IN RE: Howard S. WRIGHT, Petitioner, v. COMMISSIONER OF CORRECTIONAL SERVICES, Respondent.
Proceeding pursuant to CPLR article 78 (transferred to this Court by order of the Supreme Court, entered in Albany County) to review a determination of respondent which directed that petitioner be placed in administrative segregation.
Petitioner, an inmate at Auburn Correctional Facility in Cayuga County, was provided a written recommendation that he be placed in administrative segregation based upon information that there was another inmate incarcerated in the facility who was related to the woman he had murdered. Following a hearing on the matter, the Hearing Officer directed that petitioner be placed in administrative segregation. This determination was upheld upon administrative appeal. This CPLR article 78 proceeding ensued.
Initially, we note that “[t]he placement of an inmate in administrative segregation is justified when it is determined that the inmate's presence in the general population would threaten the safety and security of the facility where he or she is incarcerated” (Matter of Blake v. Selsky, 10 A.D.3d 774, 775, 781 N.Y.S.2d 802 ; see Matter of Sutton v. Selsky, 52 A.D.3d 1135, 1135-1136, 860 N.Y.S.2d 311 ; see also 7 NYCRR 301.4 [b] ). Moreover, “ ‘[i]n the volatile atmosphere of a prison, an inmate easily may constitute an unacceptable threat to the safety of other prisoners and guards even if he himself has committed no misconduct; rumor, reputation, and even more imponderable factors may suffice to spark potentially disastrous incidents' ” (Matter of Rifkin v. Goord, 273 A.D.2d 878, 879, 709 N.Y.S.2d 739 , quoting Hewitt v. Helms, 459 U.S. 460, 474, 103 S.Ct. 864, 74 L.Ed.2d 675  ). In the case at hand, the written recommendation reveals that an anonymous note had been received indicating that petitioner had murdered the female relative of another inmate and that this information had spread throughout the facility. Although petitioner denied that the murder victim was related to the other inmate or that petitioner murdered her, he conceded that he knew the other inmate through past drug dealings, that the murder victim was a mutual acquaintance of theirs and that he had an acrimonious relationship with the other inmate which had erupted into a physical altercation in the prison. In view of this, substantial evidence supports the finding that petitioner would pose a safety threat if he were allowed to remain in the general prison population and the resulting direction that he be placed in administrative segregation (see Matter of Abdur-Raheem v. Burge, 39 A.D.3d 927, 928, 835 N.Y.S.2d 457  ).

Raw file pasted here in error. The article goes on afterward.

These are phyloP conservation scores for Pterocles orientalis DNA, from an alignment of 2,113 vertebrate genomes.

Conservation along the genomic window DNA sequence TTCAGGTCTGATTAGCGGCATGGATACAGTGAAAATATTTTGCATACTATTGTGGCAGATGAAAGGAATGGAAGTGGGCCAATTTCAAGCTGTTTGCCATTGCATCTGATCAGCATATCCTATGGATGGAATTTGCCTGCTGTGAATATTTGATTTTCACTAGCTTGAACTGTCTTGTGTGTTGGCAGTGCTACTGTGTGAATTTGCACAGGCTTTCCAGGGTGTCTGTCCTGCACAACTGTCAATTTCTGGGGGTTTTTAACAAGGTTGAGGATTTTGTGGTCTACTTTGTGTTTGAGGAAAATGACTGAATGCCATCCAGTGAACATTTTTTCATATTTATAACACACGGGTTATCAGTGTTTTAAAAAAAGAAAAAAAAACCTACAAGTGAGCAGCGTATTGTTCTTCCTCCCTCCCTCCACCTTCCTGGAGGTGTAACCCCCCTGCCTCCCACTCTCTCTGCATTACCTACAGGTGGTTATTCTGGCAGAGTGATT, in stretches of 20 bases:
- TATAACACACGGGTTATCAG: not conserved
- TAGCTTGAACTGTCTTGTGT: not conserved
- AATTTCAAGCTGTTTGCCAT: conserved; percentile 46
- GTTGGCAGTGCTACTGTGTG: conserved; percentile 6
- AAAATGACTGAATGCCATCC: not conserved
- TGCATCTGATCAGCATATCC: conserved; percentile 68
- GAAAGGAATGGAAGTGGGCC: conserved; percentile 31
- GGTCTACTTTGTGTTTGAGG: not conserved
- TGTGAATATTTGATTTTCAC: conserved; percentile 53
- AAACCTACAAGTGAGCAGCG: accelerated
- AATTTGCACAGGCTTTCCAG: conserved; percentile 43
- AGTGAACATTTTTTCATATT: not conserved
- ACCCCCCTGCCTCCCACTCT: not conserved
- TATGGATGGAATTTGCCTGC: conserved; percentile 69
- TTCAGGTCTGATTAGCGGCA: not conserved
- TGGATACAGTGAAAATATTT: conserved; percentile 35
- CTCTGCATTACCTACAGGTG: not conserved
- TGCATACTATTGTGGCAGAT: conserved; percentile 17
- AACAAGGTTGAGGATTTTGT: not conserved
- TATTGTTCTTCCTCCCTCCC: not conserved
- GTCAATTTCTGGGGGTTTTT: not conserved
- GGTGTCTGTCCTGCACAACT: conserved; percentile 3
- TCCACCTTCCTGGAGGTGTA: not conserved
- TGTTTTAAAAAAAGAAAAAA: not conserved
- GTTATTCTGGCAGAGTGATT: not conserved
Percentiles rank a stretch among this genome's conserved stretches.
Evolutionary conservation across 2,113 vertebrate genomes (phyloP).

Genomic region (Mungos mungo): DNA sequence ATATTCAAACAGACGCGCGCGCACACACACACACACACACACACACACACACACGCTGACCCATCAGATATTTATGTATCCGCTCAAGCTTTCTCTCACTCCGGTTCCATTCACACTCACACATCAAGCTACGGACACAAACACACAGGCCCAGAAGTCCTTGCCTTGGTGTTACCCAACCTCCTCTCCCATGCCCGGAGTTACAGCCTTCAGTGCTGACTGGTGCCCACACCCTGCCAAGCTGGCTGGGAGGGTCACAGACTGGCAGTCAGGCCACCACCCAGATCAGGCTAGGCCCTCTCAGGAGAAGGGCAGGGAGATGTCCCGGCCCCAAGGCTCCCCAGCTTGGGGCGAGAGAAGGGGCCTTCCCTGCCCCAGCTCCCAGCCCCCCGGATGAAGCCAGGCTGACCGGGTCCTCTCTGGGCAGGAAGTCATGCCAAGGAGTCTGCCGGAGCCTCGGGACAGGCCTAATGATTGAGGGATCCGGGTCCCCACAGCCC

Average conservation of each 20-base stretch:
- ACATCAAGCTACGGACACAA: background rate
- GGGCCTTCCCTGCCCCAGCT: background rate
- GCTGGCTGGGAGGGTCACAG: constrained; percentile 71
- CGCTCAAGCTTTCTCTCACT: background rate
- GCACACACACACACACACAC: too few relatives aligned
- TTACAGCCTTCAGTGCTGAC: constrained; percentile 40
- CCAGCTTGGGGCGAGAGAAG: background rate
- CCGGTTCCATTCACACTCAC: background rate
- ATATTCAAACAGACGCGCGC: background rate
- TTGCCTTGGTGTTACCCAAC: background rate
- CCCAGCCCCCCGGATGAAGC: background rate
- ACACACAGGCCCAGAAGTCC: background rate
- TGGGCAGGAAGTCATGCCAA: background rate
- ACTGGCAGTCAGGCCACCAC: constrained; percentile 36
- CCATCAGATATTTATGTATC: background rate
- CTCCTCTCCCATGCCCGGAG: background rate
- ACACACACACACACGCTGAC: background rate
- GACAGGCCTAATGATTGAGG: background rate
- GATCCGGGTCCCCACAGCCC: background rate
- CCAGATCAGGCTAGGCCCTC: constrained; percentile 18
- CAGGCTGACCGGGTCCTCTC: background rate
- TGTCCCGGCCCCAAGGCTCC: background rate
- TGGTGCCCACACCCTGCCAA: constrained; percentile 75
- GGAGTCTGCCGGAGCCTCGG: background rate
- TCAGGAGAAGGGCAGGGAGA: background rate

ADJUDGED that the determination is confirmed, without costs, and petition dismissed.